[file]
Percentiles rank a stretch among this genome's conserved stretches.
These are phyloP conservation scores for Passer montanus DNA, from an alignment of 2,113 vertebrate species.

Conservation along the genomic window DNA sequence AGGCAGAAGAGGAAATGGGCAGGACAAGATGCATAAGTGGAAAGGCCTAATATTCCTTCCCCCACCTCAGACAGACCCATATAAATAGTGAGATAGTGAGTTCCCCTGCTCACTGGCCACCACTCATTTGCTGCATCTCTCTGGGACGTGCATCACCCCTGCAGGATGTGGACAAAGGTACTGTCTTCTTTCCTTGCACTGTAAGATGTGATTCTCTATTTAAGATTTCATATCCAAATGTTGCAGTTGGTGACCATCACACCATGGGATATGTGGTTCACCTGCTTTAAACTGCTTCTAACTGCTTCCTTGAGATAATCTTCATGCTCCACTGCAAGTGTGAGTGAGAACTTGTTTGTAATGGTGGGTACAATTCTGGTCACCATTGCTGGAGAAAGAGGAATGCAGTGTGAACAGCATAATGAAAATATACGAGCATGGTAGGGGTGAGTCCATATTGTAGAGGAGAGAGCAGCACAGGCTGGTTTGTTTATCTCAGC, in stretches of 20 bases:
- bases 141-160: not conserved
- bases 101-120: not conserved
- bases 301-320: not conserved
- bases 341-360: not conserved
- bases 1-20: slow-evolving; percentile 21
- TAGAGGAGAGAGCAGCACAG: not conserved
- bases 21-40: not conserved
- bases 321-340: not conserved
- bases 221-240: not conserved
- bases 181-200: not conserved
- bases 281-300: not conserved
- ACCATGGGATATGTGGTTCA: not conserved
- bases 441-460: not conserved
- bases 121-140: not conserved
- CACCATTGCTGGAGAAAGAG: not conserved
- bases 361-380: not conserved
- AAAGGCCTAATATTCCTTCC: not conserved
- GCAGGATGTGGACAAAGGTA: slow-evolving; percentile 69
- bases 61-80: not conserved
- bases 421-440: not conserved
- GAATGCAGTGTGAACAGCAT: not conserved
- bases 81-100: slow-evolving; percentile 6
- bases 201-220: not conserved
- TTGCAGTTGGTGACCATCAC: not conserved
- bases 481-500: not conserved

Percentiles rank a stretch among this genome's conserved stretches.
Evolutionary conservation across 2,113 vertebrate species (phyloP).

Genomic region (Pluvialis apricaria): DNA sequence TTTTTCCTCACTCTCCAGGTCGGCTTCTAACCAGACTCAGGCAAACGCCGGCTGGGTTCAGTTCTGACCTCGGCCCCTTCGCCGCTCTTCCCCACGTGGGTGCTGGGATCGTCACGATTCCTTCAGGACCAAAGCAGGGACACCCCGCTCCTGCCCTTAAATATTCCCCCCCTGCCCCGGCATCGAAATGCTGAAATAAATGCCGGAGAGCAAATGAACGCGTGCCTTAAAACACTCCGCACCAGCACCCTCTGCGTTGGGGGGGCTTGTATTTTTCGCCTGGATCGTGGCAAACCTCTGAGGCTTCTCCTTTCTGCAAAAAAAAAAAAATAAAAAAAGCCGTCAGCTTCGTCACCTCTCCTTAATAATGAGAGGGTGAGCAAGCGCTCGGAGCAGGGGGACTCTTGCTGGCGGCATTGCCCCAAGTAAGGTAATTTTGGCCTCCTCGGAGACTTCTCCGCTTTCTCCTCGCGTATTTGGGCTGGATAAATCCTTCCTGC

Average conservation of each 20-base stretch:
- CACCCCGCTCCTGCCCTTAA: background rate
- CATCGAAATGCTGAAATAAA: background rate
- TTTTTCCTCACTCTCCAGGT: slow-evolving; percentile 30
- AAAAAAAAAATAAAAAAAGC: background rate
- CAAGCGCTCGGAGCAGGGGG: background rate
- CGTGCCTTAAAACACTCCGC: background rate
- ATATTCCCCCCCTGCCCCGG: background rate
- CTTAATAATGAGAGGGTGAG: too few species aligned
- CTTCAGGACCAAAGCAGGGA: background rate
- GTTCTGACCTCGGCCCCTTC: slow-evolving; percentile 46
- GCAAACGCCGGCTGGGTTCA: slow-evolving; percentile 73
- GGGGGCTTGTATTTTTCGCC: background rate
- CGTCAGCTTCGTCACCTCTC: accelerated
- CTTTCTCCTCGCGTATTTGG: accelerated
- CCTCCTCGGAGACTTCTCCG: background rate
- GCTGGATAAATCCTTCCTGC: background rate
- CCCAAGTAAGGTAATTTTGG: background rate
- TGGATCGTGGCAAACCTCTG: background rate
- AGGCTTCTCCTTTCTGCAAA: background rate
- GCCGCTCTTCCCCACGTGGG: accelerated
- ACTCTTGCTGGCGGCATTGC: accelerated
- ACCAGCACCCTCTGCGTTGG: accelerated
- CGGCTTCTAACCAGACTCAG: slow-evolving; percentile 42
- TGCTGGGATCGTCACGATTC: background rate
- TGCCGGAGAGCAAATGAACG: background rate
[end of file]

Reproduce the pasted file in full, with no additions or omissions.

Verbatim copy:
Percentiles rank a stretch among this genome's conserved stretches.
These are phyloP conservation scores for Passer montanus DNA, from an alignment of 2,113 vertebrate species.

Conservation along the genomic window DNA sequence AGGCAGAAGAGGAAATGGGCAGGACAAGATGCATAAGTGGAAAGGCCTAATATTCCTTCCCCCACCTCAGACAGACCCATATAAATAGTGAGATAGTGAGTTCCCCTGCTCACTGGCCACCACTCATTTGCTGCATCTCTCTGGGACGTGCATCACCCCTGCAGGATGTGGACAAAGGTACTGTCTTCTTTCCTTGCACTGTAAGATGTGATTCTCTATTTAAGATTTCATATCCAAATGTTGCAGTTGGTGACCATCACACCATGGGATATGTGGTTCACCTGCTTTAAACTGCTTCTAACTGCTTCCTTGAGATAATCTTCATGCTCCACTGCAAGTGTGAGTGAGAACTTGTTTGTAATGGTGGGTACAATTCTGGTCACCATTGCTGGAGAAAGAGGAATGCAGTGTGAACAGCATAATGAAAATATACGAGCATGGTAGGGGTGAGTCCATATTGTAGAGGAGAGAGCAGCACAGGCTGGTTTGTTTATCTCAGC, in stretches of 20 bases:
- bases 141-160: not conserved
- bases 101-120: not conserved
- bases 301-320: not conserved
- bases 341-360: not conserved
- bases 1-20: slow-evolving; percentile 21
- TAGAGGAGAGAGCAGCACAG: not conserved
- bases 21-40: not conserved
- bases 321-340: not conserved
- bases 221-240: not conserved
- bases 181-200: not conserved
- bases 281-300: not conserved
- ACCATGGGATATGTGGTTCA: not conserved
- bases 441-460: not conserved
- bases 121-140: not conserved
- CACCATTGCTGGAGAAAGAG: not conserved
- bases 361-380: not conserved
- AAAGGCCTAATATTCCTTCC: not conserved
- GCAGGATGTGGACAAAGGTA: slow-evolving; percentile 69
- bases 61-80: not conserved
- bases 421-440: not conserved
- GAATGCAGTGTGAACAGCAT: not conserved
- bases 81-100: slow-evolving; percentile 6
- bases 201-220: not conserved
- TTGCAGTTGGTGACCATCAC: not conserved
- bases 481-500: not conserved

Percentiles rank a stretch among this genome's conserved stretches.
Evolutionary conservation across 2,113 vertebrate species (phyloP).

Genomic region (Pluvialis apricaria): DNA sequence TTTTTCCTCACTCTCCAGGTCGGCTTCTAACCAGACTCAGGCAAACGCCGGCTGGGTTCAGTTCTGACCTCGGCCCCTTCGCCGCTCTTCCCCACGTGGGTGCTGGGATCGTCACGATTCCTTCAGGACCAAAGCAGGGACACCCCGCTCCTGCCCTTAAATATTCCCCCCCTGCCCCGGCATCGAAATGCTGAAATAAATGCCGGAGAGCAAATGAACGCGTGCCTTAAAACACTCCGCACCAGCACCCTCTGCGTTGGGGGGGCTTGTATTTTTCGCCTGGATCGTGGCAAACCTCTGAGGCTTCTCCTTTCTGCAAAAAAAAAAAAATAAAAAAAGCCGTCAGCTTCGTCACCTCTCCTTAATAATGAGAGGGTGAGCAAGCGCTCGGAGCAGGGGGACTCTTGCTGGCGGCATTGCCCCAAGTAAGGTAATTTTGGCCTCCTCGGAGACTTCTCCGCTTTCTCCTCGCGTATTTGGGCTGGATAAATCCTTCCTGC

Average conservation of each 20-base stretch:
- CACCCCGCTCCTGCCCTTAA: background rate
- CATCGAAATGCTGAAATAAA: background rate
- TTTTTCCTCACTCTCCAGGT: slow-evolving; percentile 30
- AAAAAAAAAATAAAAAAAGC: background rate
- CAAGCGCTCGGAGCAGGGGG: background rate
- CGTGCCTTAAAACACTCCGC: background rate
- ATATTCCCCCCCTGCCCCGG: background rate
- CTTAATAATGAGAGGGTGAG: too few species aligned
- CTTCAGGACCAAAGCAGGGA: background rate
- GTTCTGACCTCGGCCCCTTC: slow-evolving; percentile 46
- GCAAACGCCGGCTGGGTTCA: slow-evolving; percentile 73
- GGGGGCTTGTATTTTTCGCC: background rate
- CGTCAGCTTCGTCACCTCTC: accelerated
- CTTTCTCCTCGCGTATTTGG: accelerated
- CCTCCTCGGAGACTTCTCCG: background rate
- GCTGGATAAATCCTTCCTGC: background rate
- CCCAAGTAAGGTAATTTTGG: background rate
- TGGATCGTGGCAAACCTCTG: background rate
- AGGCTTCTCCTTTCTGCAAA: background rate
- GCCGCTCTTCCCCACGTGGG: accelerated
- ACTCTTGCTGGCGGCATTGC: accelerated
- ACCAGCACCCTCTGCGTTGG: accelerated
- CGGCTTCTAACCAGACTCAG: slow-evolving; percentile 42
- TGCTGGGATCGTCACGATTC: background rate
- TGCCGGAGAGCAAATGAACG: background rate